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State v. Taylor

Court of Appeals of Ohio, Eighth District, Cuyahoga

December 28, 2017

STATE OF OHIO PLAINTIFF-APPELLEE
v.
RONELLE TAYLOR DEFENDANT-APPELLANT

         Cuyahoga County Court of Common Pleas Case Nos. CR-13-580285-A and CR-14-591206-A Application for Reopening Motion No. 504514

          Ronnelle Taylor, pro se Appellant

          Michael C. O'Malley Cuyahoga County Prosecutor, Melissa Riley Brett Hammond ATTORNEYS FOR APPELLEE

         BEFORE: En Banc Court

          JOURNAL ENTRY AND OPINION EN BANC

          KATHLEEN ANN KEOUGH, A.J.

          {¶1} This matter came before the court on Ronelle Taylor's application to reopen his direct appeal, based in part, on counsel's failure to appeal the imposition of court costs. In resolving this issue, the en banc court determined that a conflict exists between decisions in this district on the question of whether the trial court's failure to impose court costs at the sentencing hearing, but ordering the defendant to pay court costs in the judgment entry of conviction, constitutes reversible error or harmless error. Compare State v. Martin, 8th Dist. Cuyahoga No. 104354, 2017-Ohio-99 (reversible error); State v. Rudd, 8th Dist. Cuyahoga No. 102754, 2016-Ohio-106 (reversible error); State v. Elder, 8th Dist. Cuyahoga No. 104392 (reversible error); State v. Grant, 8th Dist. Cuyahoga No. 100497, 2014-Ohio-2656 (reversible error), with State v. Thomas, 8th Dist. Cuyahoga No. 104567, 2017-Ohio-4436 (harmless error); State v. Nelson, 8th Dist. Cuyahoga No. 104795, 2017-Ohio-6883 (harmless error). We took en banc consideration of this matter sua sponte and convened an en banc conference in accordance with App.R. 26, LocApp.R. 26, and McFadden v. Cleveland State Univ., 120 Ohio St.3d 54, 2008-Ohio-4914, 896 N.E.2d 672.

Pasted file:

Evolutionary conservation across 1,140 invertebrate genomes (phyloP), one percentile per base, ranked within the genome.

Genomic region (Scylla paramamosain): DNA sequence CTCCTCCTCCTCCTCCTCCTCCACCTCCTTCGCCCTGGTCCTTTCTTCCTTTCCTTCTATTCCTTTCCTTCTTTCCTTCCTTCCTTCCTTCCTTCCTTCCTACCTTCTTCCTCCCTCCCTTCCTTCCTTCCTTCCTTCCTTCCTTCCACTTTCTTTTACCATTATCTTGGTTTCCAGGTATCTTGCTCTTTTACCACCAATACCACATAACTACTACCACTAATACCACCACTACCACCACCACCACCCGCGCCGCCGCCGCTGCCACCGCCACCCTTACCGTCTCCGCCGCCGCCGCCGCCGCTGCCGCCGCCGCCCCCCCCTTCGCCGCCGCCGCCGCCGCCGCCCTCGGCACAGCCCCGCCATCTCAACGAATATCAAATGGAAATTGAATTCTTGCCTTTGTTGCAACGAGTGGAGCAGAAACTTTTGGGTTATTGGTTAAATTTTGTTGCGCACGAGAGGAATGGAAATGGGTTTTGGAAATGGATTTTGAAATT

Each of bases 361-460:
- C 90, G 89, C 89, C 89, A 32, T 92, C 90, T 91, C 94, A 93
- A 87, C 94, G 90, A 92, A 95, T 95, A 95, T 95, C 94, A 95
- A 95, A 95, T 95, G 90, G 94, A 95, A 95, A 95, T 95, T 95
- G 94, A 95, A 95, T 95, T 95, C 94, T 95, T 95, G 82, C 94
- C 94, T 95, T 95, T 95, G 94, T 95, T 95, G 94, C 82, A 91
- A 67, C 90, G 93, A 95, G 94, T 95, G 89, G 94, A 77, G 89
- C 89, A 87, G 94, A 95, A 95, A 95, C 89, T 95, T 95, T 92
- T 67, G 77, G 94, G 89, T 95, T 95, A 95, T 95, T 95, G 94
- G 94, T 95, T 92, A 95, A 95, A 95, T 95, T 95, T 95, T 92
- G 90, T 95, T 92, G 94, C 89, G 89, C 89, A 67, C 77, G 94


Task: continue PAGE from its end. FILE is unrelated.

Decision of the En Banc Court:

         {¶2} It is the opinion of the en banc court that the trial court's failure to impose court costs at the sentencing hearing, but ordering the defendant to pay court costs in the judgment entry of conviction, constitutes reversible error.

         {¶3} It is axiomatic that a criminal defendant has a fundamental right to be present at all critical stages of his criminal trial, including the imposition of sentence. Section 10, Article I, Ohio Constitution, Crim.R. 43(A); State v. Hale, 119 Ohio St.3d 118, 2008-Ohio-3426, 892 N.E.2d 864. R.C. 2947.23 provides that "in all criminal cases * * * the judge or magistrate shall include in the sentence the costs of prosecution, * * * and render a judgment against the defendant for such costs." Accordingly, it is error for a trial court to order the payment of court costs in the judgment entry of conviction when it did not advise the defendant during the sentencing hearing that costs would be imposed.